However, conditions can change in the Tehuantepec in an instant. One moment it can be smooth sailing, and moments later, all hell can break loose. This was the case last night, and Jeff was amazed at how quickly the winds came up. By hugging the beach he was able to avoid the worst of it, but still had a long night with plenty of spray.
Through it all, Sans Souci has made great time, and whereas the original schedule was to reach port in Hualtulco Mexico around 3pm today, they are now on track to arrive around 9am. Speed was faster than expected, and fuel consumption below expectations. And, nothing broke. A perfect trip!
The only concern out of all the rocking and rolling is that the sea chest has formed a growing bubble. To minimize the number of thru-hulls (holes) in the bottom of the boat, for taking in sea water, Sans Souci has a common sea chest that all the water feeds into, before being distributed to the various devices that want raw seawater (watermakers, hydraulic cooling pump, a/c cooling pump, generator cooling pump). The system is not meant to have air. A small bubble is fine, but a large bubble can mean trouble. It is usually indicative of some clogging in the strainers or raw water intake, such as “sucking a jellyfish”. In this case, it may have been caused by nothing more than air pushed under the boat by the overnight spent pounding in heavy seas. Once at port, a quick dive under the boat, and a look in the strainers, will tell the tale.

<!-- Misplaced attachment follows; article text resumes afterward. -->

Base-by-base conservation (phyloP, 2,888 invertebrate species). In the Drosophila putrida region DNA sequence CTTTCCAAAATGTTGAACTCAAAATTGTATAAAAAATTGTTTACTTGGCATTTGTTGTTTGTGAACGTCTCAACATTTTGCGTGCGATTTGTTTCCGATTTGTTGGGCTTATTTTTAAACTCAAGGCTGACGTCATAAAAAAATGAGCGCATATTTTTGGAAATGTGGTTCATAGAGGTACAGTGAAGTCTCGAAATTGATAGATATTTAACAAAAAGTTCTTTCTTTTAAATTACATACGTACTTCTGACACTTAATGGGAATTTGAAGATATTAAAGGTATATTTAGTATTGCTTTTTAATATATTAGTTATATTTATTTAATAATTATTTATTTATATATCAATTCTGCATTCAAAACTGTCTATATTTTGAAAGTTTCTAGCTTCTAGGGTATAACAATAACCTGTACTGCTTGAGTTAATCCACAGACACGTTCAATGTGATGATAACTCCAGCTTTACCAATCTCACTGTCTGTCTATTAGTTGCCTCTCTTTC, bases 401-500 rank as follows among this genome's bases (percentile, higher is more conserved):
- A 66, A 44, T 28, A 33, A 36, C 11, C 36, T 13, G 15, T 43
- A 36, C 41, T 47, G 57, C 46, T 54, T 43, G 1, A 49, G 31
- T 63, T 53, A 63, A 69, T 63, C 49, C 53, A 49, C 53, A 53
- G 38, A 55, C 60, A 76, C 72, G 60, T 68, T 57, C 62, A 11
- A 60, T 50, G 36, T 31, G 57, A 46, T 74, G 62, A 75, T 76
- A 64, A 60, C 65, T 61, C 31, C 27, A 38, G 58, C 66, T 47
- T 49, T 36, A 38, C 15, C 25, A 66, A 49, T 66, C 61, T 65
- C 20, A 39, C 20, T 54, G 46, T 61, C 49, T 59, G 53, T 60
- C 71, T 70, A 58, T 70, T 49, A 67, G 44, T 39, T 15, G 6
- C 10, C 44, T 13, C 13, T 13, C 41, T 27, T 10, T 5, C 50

Looking forward, there is a definite cloud on the horizon. To see it, look at this animated chart from passageweather.com, and look at the bottom right corner as we get out to Tuesday and Wednesday (keep pressing the next button below the chart to step forward in time).
You will see a tropical storm, or the beginnings of a hurricane, start to sweep up the west coast of Mexico; starting on Tuesday, and running the same route Sans Souci plans. As soon as Jeff gets into port he will be speaking with our weather router. One possibility is to shorten the stop in Hualtulco, and depart immediately for Puerto Vallarta, staying ahead of the storm. The other is to stay a week in Hualtulco and pass behind it. Obviously, the decision to attempt outrunning a storm would not be an easy one. Unless the weather router feels very strongly that it would be safe, it appears the boat will be in Hualtulco for several days, waiting.